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Exploiting a newly-discovered weakness in the cold virus opens new antiviral avenue

Exploiting a newly-discovered ...
Finding the Achilles' Heel of the cold virus could lead to new antiviral drugs
Finding the Achilles' Heel of the cold virus could lead to new antiviral drugs
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Finding the Achilles' Heel of the cold virus could lead to new antiviral drugs
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Finding the Achilles' Heel of the cold virus could lead to new antiviral drugs

Viruses can be tricky foes, but researchers in Europe have uncovered a new weakness that could be exploited to produce new antiviral drugs. The team discovered a compound that can prevent certain classes of viruses from infecting cells, paving the way for new treatments against diseases like the common cold, meningitis, or polio.

The team, made of up researchers from the University of Leuven, University of Helsinki and the Birla Institute of Technology, focused on a broad class of the bugs known as picornaviruses. This group contains rhinoviruses – those responsible for colds – and enteroviruses, which are behind infections like meningitis, encephalitis, and polio.

Since there currently aren't any antivirals for picornaviruses, the team on the new study set out to find some. They tested a range of compounds and studied their effects on viruses using cryo-electron microscopy (cryo-EM). In doing so, they found a promising compound then worked backwards to create several variations of the active antiviral molecule, which are effective inhibitors of rhino- and enteroviruses.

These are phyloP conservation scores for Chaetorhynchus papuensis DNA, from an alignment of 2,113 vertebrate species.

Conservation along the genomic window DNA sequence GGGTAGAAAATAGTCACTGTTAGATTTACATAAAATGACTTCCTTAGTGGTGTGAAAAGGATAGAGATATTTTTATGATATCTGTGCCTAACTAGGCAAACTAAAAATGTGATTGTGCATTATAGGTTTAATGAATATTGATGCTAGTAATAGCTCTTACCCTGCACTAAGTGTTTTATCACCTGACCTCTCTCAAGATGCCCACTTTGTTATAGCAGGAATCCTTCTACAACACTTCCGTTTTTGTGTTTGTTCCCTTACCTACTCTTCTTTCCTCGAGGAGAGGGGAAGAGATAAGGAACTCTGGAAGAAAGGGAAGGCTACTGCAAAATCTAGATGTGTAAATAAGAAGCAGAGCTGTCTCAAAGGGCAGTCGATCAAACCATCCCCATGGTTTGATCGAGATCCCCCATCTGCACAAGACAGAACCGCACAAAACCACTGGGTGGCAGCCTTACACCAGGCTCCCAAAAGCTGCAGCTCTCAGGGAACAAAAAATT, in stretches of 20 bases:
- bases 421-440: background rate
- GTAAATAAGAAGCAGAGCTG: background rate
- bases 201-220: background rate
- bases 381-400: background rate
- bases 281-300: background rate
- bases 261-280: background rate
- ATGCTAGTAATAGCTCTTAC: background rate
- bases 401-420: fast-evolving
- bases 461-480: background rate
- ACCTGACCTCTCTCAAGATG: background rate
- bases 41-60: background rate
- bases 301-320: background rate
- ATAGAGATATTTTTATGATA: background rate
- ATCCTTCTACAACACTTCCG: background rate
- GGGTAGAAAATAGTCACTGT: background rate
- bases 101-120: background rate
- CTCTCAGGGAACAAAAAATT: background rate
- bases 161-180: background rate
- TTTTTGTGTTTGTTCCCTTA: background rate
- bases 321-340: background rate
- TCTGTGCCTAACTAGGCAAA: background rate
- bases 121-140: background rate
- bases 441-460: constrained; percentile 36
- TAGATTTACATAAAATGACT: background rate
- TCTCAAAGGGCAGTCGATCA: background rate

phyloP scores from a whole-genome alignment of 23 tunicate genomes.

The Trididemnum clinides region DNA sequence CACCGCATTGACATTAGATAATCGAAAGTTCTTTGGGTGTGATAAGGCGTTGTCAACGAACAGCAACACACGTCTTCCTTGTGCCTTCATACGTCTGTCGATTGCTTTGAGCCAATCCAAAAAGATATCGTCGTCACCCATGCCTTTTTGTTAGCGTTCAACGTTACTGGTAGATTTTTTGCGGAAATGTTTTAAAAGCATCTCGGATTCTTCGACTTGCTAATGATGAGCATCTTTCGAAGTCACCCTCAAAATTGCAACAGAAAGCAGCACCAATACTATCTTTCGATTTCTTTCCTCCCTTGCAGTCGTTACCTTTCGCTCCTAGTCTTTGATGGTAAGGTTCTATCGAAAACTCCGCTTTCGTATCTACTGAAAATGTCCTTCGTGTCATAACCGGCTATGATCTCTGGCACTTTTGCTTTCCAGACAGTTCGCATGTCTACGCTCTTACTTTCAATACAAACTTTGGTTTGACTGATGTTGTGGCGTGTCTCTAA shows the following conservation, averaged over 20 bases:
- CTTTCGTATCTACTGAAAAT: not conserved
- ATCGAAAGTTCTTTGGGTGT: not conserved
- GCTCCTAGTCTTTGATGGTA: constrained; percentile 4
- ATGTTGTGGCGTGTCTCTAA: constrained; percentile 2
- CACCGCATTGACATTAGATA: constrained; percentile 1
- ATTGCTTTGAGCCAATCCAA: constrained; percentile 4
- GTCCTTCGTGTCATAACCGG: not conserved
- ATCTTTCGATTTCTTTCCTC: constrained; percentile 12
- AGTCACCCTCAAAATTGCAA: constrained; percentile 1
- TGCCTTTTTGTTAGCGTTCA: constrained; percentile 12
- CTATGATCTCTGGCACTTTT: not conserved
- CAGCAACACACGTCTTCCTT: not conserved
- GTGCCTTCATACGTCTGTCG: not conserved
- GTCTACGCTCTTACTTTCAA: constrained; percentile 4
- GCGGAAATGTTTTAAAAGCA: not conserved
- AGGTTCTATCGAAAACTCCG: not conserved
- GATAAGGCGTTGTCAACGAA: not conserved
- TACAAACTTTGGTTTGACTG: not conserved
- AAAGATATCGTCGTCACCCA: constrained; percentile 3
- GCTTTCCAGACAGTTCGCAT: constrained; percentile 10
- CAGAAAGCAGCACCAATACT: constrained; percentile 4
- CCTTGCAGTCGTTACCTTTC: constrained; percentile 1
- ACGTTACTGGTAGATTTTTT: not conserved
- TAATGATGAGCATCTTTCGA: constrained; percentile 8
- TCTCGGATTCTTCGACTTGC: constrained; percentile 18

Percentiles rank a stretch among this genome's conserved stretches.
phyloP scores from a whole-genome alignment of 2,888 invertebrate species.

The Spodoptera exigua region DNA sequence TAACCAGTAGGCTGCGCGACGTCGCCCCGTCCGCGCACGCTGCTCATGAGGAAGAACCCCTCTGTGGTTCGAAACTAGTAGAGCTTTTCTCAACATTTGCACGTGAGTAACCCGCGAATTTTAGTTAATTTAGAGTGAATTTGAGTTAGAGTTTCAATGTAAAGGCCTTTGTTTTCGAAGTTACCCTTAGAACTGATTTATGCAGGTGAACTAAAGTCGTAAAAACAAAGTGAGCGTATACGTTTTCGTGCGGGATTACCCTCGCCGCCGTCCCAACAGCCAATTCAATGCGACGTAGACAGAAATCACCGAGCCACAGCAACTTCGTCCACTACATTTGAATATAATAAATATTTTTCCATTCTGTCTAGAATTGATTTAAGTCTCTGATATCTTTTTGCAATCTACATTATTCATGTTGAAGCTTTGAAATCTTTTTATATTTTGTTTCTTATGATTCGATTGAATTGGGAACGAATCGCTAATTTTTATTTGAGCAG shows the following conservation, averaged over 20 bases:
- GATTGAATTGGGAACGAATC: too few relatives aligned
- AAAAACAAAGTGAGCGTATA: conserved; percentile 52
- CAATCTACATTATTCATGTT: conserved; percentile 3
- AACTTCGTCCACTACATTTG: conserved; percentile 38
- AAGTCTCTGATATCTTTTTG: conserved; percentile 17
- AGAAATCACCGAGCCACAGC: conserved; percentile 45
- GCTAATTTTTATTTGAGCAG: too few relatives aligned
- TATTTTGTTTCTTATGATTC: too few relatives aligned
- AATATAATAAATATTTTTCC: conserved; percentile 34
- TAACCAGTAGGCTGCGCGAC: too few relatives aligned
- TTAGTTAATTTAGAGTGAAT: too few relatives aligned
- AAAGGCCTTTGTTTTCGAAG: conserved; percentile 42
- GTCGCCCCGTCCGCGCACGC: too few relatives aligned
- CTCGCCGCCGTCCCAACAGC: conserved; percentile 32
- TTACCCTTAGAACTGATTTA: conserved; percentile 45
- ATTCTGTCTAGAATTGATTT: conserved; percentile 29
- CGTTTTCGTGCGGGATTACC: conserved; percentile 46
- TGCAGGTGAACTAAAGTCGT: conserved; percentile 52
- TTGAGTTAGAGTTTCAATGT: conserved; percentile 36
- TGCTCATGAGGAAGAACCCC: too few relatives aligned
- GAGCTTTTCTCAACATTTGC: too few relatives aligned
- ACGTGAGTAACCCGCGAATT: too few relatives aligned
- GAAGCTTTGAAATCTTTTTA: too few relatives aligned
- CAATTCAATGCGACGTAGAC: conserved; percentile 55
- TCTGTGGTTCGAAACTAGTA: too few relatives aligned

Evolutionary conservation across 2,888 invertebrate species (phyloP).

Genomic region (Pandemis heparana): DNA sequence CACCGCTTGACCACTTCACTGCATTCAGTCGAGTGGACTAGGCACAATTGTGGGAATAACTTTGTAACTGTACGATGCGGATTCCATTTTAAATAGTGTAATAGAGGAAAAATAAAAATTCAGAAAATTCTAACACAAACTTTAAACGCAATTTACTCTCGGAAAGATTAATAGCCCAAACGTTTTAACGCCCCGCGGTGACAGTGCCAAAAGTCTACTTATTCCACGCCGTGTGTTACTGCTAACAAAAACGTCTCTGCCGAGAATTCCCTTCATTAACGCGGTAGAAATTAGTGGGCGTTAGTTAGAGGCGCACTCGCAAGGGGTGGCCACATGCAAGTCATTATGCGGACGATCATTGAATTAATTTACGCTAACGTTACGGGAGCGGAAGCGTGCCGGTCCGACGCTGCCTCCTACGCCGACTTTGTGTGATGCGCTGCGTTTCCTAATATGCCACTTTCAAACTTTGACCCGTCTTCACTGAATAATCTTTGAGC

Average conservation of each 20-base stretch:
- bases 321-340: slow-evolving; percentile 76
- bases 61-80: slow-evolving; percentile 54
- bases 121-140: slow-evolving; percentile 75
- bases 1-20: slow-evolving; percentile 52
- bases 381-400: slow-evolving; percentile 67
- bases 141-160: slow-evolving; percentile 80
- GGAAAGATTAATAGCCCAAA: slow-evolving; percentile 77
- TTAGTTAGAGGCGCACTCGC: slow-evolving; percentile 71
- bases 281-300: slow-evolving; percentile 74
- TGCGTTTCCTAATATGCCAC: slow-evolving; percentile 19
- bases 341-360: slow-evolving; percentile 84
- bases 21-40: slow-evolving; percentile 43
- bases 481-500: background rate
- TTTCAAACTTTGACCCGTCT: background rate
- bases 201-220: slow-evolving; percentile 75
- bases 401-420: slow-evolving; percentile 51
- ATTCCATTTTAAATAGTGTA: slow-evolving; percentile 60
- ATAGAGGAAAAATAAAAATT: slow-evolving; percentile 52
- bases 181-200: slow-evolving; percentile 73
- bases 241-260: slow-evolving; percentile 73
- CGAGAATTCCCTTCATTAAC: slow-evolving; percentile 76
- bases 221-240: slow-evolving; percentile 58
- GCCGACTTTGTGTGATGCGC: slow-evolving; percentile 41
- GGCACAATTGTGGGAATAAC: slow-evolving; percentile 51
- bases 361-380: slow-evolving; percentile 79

"These results open up a new avenue for the design of broad-spectrum antivirals against rhinoviruses and enteroviruses, both of which are major human pathogens," says Johan Neyts, co-lead author of the study.

The team also detailed how the new drugs actually work. The compound lodges itself into a previously unknown "pocket" on the surface of the virus, which "stabilizes" the virus. That means it can no longer change shape to enter cells, which is a key part of the process of causing infection.

Unfortunately there is a chance that the viruses could eventually evolve resistances to this new class of drugs, like they have with older ones. But the researchers say that this particular pocket they're targeting seems to be a crucial part of replication, meaning viruses are less likely to mutate that, at risk of making themselves less viable in other ways.

Either way, the development is promising, and the team plans to continue creating new drugs out of these compounds to fight a range of picornaviruses.

The research was published in the journal PLOS Biology.

Source: PLOS via Science Daily

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